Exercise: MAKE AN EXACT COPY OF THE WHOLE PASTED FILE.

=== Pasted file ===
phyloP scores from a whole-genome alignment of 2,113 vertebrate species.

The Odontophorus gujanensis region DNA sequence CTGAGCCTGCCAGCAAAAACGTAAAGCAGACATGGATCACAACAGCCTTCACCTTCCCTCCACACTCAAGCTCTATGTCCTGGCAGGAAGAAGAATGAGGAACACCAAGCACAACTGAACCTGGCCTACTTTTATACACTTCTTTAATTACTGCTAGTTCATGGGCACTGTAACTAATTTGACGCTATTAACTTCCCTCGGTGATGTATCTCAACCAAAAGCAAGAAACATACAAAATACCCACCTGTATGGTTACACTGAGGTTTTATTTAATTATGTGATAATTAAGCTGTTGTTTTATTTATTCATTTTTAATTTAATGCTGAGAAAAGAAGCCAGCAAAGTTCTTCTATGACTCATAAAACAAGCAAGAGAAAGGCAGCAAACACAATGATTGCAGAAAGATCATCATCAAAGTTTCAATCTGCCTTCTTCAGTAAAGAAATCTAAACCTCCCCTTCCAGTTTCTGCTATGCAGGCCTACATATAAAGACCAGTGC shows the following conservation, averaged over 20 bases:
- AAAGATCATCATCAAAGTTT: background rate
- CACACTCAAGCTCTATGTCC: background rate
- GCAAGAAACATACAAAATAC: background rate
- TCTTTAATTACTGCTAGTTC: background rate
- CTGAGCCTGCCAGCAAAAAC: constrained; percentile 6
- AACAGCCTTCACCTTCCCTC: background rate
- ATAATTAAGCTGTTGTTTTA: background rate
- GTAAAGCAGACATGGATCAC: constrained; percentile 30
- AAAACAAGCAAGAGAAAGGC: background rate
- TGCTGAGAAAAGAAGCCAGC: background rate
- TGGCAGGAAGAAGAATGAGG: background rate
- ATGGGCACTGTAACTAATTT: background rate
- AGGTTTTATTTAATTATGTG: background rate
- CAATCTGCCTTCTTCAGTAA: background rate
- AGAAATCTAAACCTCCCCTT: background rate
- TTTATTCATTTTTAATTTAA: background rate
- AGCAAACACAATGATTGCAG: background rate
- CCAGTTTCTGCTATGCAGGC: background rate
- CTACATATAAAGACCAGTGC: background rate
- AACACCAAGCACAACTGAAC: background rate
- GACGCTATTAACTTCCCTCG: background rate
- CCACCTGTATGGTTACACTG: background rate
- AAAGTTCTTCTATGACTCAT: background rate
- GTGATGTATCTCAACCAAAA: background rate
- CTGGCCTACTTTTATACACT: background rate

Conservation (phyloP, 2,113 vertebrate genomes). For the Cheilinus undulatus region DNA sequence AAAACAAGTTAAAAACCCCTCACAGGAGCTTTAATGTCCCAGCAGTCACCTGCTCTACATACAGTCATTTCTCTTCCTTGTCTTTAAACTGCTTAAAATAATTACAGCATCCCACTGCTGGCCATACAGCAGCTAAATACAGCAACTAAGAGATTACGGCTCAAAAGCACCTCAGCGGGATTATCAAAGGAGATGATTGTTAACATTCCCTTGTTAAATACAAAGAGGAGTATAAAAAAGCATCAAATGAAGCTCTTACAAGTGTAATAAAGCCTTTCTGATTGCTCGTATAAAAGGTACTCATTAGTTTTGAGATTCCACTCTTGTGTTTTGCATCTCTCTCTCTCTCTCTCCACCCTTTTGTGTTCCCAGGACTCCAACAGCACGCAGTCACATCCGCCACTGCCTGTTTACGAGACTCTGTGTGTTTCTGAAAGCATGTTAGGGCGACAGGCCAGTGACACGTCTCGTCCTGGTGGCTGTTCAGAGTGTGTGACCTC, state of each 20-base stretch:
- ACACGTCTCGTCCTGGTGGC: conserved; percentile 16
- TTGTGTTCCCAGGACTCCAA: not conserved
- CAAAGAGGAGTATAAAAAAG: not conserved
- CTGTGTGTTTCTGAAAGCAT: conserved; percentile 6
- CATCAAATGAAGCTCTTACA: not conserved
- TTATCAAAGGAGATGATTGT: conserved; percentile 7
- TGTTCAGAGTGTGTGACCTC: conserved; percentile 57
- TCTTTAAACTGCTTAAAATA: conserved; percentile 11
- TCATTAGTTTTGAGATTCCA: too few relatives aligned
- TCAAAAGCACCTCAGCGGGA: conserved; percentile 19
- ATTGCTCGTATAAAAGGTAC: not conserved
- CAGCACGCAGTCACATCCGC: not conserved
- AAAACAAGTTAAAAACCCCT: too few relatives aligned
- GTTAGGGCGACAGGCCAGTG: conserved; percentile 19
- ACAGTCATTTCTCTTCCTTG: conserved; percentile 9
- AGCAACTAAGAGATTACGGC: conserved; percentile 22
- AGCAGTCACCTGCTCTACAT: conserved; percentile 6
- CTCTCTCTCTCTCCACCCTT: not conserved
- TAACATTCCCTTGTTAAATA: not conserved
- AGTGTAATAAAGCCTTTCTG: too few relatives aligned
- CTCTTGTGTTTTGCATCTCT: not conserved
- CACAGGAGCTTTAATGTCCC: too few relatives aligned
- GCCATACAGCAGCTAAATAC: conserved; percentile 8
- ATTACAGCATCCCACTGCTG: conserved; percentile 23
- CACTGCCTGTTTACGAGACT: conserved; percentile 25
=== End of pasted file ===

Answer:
phyloP scores from a whole-genome alignment of 2,113 vertebrate species.

The Odontophorus gujanensis region DNA sequence CTGAGCCTGCCAGCAAAAACGTAAAGCAGACATGGATCACAACAGCCTTCACCTTCCCTCCACACTCAAGCTCTATGTCCTGGCAGGAAGAAGAATGAGGAACACCAAGCACAACTGAACCTGGCCTACTTTTATACACTTCTTTAATTACTGCTAGTTCATGGGCACTGTAACTAATTTGACGCTATTAACTTCCCTCGGTGATGTATCTCAACCAAAAGCAAGAAACATACAAAATACCCACCTGTATGGTTACACTGAGGTTTTATTTAATTATGTGATAATTAAGCTGTTGTTTTATTTATTCATTTTTAATTTAATGCTGAGAAAAGAAGCCAGCAAAGTTCTTCTATGACTCATAAAACAAGCAAGAGAAAGGCAGCAAACACAATGATTGCAGAAAGATCATCATCAAAGTTTCAATCTGCCTTCTTCAGTAAAGAAATCTAAACCTCCCCTTCCAGTTTCTGCTATGCAGGCCTACATATAAAGACCAGTGC shows the following conservation, averaged over 20 bases:
- AAAGATCATCATCAAAGTTT: background rate
- CACACTCAAGCTCTATGTCC: background rate
- GCAAGAAACATACAAAATAC: background rate
- TCTTTAATTACTGCTAGTTC: background rate
- CTGAGCCTGCCAGCAAAAAC: constrained; percentile 6
- AACAGCCTTCACCTTCCCTC: background rate
- ATAATTAAGCTGTTGTTTTA: background rate
- GTAAAGCAGACATGGATCAC: constrained; percentile 30
- AAAACAAGCAAGAGAAAGGC: background rate
- TGCTGAGAAAAGAAGCCAGC: background rate
- TGGCAGGAAGAAGAATGAGG: background rate
- ATGGGCACTGTAACTAATTT: background rate
- AGGTTTTATTTAATTATGTG: background rate
- CAATCTGCCTTCTTCAGTAA: background rate
- AGAAATCTAAACCTCCCCTT: background rate
- TTTATTCATTTTTAATTTAA: background rate
- AGCAAACACAATGATTGCAG: background rate
- CCAGTTTCTGCTATGCAGGC: background rate
- CTACATATAAAGACCAGTGC: background rate
- AACACCAAGCACAACTGAAC: background rate
- GACGCTATTAACTTCCCTCG: background rate
- CCACCTGTATGGTTACACTG: background rate
- AAAGTTCTTCTATGACTCAT: background rate
- GTGATGTATCTCAACCAAAA: background rate
- CTGGCCTACTTTTATACACT: background rate

Conservation (phyloP, 2,113 vertebrate genomes). For the Cheilinus undulatus region DNA sequence AAAACAAGTTAAAAACCCCTCACAGGAGCTTTAATGTCCCAGCAGTCACCTGCTCTACATACAGTCATTTCTCTTCCTTGTCTTTAAACTGCTTAAAATAATTACAGCATCCCACTGCTGGCCATACAGCAGCTAAATACAGCAACTAAGAGATTACGGCTCAAAAGCACCTCAGCGGGATTATCAAAGGAGATGATTGTTAACATTCCCTTGTTAAATACAAAGAGGAGTATAAAAAAGCATCAAATGAAGCTCTTACAAGTGTAATAAAGCCTTTCTGATTGCTCGTATAAAAGGTACTCATTAGTTTTGAGATTCCACTCTTGTGTTTTGCATCTCTCTCTCTCTCTCTCCACCCTTTTGTGTTCCCAGGACTCCAACAGCACGCAGTCACATCCGCCACTGCCTGTTTACGAGACTCTGTGTGTTTCTGAAAGCATGTTAGGGCGACAGGCCAGTGACACGTCTCGTCCTGGTGGCTGTTCAGAGTGTGTGACCTC, state of each 20-base stretch:
- ACACGTCTCGTCCTGGTGGC: conserved; percentile 16
- TTGTGTTCCCAGGACTCCAA: not conserved
- CAAAGAGGAGTATAAAAAAG: not conserved
- CTGTGTGTTTCTGAAAGCAT: conserved; percentile 6
- CATCAAATGAAGCTCTTACA: not conserved
- TTATCAAAGGAGATGATTGT: conserved; percentile 7
- TGTTCAGAGTGTGTGACCTC: conserved; percentile 57
- TCTTTAAACTGCTTAAAATA: conserved; percentile 11
- TCATTAGTTTTGAGATTCCA: too few relatives aligned
- TCAAAAGCACCTCAGCGGGA: conserved; percentile 19
- ATTGCTCGTATAAAAGGTAC: not conserved
- CAGCACGCAGTCACATCCGC: not conserved
- AAAACAAGTTAAAAACCCCT: too few relatives aligned
- GTTAGGGCGACAGGCCAGTG: conserved; percentile 19
- ACAGTCATTTCTCTTCCTTG: conserved; percentile 9
- AGCAACTAAGAGATTACGGC: conserved; percentile 22
- AGCAGTCACCTGCTCTACAT: conserved; percentile 6
- CTCTCTCTCTCTCCACCCTT: not conserved
- TAACATTCCCTTGTTAAATA: not conserved
- AGTGTAATAAAGCCTTTCTG: too few relatives aligned
- CTCTTGTGTTTTGCATCTCT: not conserved
- CACAGGAGCTTTAATGTCCC: too few relatives aligned
- GCCATACAGCAGCTAAATAC: conserved; percentile 8
- ATTACAGCATCCCACTGCTG: conserved; percentile 23
- CACTGCCTGTTTACGAGACT: conserved; percentile 25